Let me start off by saying, my son has a rather large head. I optimistically believe that it’s simply accommodating his exceptionally brilliant mind (which I don’t doubt it is), but in all actuality, it’s size is likely inherited from his dad. Sorry babe.
In early fall I bought my son the sweetest little multi-colored, kint toque with a single pom-pom. As I checked out through the till, I internally applauded myself for planning early for winter, rather than doing my usual mid-winter dash to the store to find a toque, only to not find a toque, cause it’s too late in the season. But alas, all good things come to an end. November rolled around, and the perfect little toque (without a chin strap, I might add) is conveniently popping off my sons too-large-skull - it’s not even going to make it to solstice.
And so the search for a toque begins. Halfway through November, and it’s not looking good. If you know me at all, you know I’ll look high and low for the perfect toque; that I’ve already mentally drawn up exactly what I want, and I won’t stop until I get it. Ideally, I already know I’d love to get the same toque he wore last year; a blue, two tasseled , fleece toque with a perfectly set chin strap, warm, neutral colored, and just.so.cute. But of course, that was last year, so surely I’ll have to search high and low for anything even resembling this toque.
Now – I should mention, I actually came across the toque he wore last year. During some boxing day deal browsing it turned up on a sale rack, and I foolishly opted to pass. Surely it was MUCH too far ahead to buy a toque (It’s never too early! What is my issue? I blame my Mennonite ancestry – living in an idealistic world that tells me it’ll be there forever, and cost even less.) But of course, later is always too late.
As we cruised up and down the main strip of shops today in a last attempt to find a toque (before I decide to order online or drive to a different city), we found The Toque. The same sweet, blue tasseled toque that I’d known and loved. But the bin it was sitting in was not a sale bin, and the price tag was not pink, orange, or yellow - or anything resembling a discount. The crumpled tag from last year read the same, over priced amount, but without the 40% discount. “NO!!!!”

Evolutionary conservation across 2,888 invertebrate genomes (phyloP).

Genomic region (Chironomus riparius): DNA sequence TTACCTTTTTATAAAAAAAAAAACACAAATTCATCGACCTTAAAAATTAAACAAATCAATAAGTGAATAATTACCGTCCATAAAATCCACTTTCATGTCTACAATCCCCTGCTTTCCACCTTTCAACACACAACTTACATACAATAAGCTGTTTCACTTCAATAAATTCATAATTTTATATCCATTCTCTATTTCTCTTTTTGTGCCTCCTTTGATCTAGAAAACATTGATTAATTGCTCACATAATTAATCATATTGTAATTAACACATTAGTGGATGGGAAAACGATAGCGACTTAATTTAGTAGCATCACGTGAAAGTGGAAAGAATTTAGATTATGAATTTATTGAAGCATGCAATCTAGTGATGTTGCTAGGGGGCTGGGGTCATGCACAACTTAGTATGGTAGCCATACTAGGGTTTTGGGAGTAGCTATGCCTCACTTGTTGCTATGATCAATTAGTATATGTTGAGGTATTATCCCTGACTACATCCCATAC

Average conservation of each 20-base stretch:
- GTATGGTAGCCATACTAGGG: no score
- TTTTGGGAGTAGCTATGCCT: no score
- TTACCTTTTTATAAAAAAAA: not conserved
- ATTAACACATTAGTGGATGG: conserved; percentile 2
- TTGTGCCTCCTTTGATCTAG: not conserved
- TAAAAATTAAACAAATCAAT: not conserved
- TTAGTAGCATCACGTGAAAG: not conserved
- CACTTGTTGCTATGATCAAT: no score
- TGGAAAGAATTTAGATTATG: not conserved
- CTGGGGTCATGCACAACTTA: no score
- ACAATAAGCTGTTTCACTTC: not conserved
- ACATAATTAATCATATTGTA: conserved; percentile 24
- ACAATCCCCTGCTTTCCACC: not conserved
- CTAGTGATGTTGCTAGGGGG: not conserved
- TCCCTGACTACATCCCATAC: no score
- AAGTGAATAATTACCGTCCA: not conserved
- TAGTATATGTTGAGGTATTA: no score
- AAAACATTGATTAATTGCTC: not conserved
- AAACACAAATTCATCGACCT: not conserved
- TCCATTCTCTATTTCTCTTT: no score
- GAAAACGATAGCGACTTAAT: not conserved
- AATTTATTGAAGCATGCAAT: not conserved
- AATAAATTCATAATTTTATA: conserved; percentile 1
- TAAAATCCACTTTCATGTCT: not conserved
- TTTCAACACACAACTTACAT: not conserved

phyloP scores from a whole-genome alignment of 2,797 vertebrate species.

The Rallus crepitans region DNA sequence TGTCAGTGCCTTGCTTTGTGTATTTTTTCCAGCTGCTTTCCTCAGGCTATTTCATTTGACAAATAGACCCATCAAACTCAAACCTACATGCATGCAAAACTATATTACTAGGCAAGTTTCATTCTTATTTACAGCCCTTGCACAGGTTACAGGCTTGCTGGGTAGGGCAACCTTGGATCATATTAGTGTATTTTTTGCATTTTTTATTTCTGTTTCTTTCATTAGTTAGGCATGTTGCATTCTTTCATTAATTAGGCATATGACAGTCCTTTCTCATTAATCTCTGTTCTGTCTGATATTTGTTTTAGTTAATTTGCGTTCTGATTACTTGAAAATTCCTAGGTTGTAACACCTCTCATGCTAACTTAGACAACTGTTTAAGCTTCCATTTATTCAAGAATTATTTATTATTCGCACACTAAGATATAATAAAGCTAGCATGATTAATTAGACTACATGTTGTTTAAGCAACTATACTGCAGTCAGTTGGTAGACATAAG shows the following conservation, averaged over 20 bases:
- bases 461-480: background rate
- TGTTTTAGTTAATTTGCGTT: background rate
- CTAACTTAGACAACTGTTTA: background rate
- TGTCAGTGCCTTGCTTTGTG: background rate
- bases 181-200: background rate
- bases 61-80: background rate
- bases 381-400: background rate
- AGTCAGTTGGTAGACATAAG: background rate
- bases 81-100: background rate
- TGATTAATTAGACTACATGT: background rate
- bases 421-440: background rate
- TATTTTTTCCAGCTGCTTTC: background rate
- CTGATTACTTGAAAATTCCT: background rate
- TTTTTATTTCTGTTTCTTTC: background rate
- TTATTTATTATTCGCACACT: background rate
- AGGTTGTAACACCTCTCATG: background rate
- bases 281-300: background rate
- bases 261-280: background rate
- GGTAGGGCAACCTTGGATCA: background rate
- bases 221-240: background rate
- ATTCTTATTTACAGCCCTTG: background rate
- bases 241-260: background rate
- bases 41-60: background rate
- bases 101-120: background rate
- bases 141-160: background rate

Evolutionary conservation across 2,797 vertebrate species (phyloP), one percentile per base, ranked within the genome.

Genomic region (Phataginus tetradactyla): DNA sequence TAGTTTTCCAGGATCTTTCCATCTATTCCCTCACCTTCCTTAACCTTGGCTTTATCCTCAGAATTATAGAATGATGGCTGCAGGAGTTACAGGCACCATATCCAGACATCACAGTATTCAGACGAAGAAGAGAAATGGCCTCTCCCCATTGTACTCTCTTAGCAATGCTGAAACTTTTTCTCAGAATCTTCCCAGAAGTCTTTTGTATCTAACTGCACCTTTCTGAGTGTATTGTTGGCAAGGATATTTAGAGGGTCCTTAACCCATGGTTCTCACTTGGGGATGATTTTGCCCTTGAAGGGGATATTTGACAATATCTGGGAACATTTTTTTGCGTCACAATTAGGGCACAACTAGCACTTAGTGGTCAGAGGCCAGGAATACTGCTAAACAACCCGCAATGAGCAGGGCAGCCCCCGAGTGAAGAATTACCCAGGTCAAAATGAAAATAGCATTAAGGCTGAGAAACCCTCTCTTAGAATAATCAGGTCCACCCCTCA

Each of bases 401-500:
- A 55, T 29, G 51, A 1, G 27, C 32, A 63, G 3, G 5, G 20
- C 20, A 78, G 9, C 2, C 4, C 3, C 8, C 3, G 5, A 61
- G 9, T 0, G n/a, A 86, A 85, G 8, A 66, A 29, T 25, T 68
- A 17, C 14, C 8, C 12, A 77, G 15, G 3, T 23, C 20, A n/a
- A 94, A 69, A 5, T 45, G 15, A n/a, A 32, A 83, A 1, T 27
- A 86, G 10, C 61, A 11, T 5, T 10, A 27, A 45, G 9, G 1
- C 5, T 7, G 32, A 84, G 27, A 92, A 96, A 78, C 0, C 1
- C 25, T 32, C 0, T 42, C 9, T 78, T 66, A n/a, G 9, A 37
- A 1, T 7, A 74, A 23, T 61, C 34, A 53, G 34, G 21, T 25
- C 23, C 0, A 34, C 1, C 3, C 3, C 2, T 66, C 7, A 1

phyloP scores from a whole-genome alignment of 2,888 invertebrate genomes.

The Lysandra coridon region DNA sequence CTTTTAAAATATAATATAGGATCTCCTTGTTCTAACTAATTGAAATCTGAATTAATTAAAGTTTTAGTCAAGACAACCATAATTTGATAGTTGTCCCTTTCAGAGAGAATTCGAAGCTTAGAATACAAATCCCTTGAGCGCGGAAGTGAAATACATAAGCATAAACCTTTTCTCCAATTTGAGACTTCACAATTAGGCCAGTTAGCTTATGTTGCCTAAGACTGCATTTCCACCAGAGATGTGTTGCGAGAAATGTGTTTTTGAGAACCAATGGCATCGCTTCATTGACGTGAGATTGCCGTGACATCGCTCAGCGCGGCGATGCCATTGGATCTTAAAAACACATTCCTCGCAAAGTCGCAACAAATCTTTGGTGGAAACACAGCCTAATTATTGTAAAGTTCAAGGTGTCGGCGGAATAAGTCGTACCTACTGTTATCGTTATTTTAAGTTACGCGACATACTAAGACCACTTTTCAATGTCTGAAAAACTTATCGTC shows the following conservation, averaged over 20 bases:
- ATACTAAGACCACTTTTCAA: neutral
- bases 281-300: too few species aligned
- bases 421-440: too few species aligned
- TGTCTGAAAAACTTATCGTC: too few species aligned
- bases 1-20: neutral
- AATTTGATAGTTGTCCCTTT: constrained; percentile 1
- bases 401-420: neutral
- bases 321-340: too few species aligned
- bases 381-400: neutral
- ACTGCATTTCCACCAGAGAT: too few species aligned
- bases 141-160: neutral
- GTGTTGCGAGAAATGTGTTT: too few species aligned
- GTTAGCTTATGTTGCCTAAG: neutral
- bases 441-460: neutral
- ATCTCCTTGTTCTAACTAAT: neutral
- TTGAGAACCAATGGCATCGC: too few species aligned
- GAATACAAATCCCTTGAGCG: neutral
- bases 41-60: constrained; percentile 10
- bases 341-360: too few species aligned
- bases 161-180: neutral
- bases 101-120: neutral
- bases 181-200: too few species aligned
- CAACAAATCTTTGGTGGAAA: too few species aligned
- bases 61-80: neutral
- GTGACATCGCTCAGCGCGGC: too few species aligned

I want the toque, I have to have the toque, but I’ve got a few more stores to check. I pop it on the counter and ask for it to be held for the day, re-assuring the lady that this is The Toque, and more than likely I’ll be back for it. Store, after store, after store, and not a toque to be found. My heart is really set on this blue toque anyhow.
As we make our way back to the store, I know that we’re not going to buy it. If history holds true, the toque will fit for about 2 months, we’ll be lucky to see it last through the season, and let’s be honest, anything you can buy from a classy boutique store is sorely overpriced and hardly worth what you pay. But I put up a fight, just to find out if my gut feeling is right, or if perhaps I’m just being too cheap. I begged, and I pleaded to my husband, “Pleease, can we have the toque? We NEED this toque!?” (Followed by 15 reasons why. Honestly, I should have been a lawyer.) At last, he cracked (he usually does, like I said, I missed my calling).
But I can’t do it, even with his approval, I can’t dish up the cash to pay for the toque, especially when I’ve got a perfectly fine toque at home that I recently found on consignment(did I forget this part?), only this toque had three tassels instead of two, was slightly shoddy, and as Jabin had previously pointed out – looked like something birthed out of the nineties, a decade we’d all like to forget. Oh, and it cost about a 10th of what this toque did.
Money doesn’t grow on trees, not for us at least. Times can be tight and we are very conscious of being wise with our spending. Unfortunately pride grows easily, and even without a tree, pride is rampant like wild yellow broom, ugly, smelly, and absolutely everywhere.
I go in waves of getting caught in the trap of consumerism – I have this awful, burning need to portray the perfect family; to have just the right clothes, home décor, and anything else that my culture tells me defines me. It costs a lot to follow these consumer-culture trends, and not just my out of pocket cash and racked up credit card. My time (spent looking for the perfect toque), my self-worth, and my ability to give and be generous is decreased by my frivolous spending on things I don’t even need. I’m tired of this mentality. It’s physically exhausting to be constantly fighting a battle I literally can’t afford to win, and in the meantime, I’m hoarding ever dollar I have for the sake of seeing how far I can stretch it to expand my ego even further.
On the way home we stopped at my favorite consignment store, and for a bit of change I found a charming little multi colored knitted toque, with a perfect fitting chin strap and a pom-pom on top. It’s slightly pilled and gently worn, but it’s really all we need. The other one I’ve got, well, it’s free to someone else.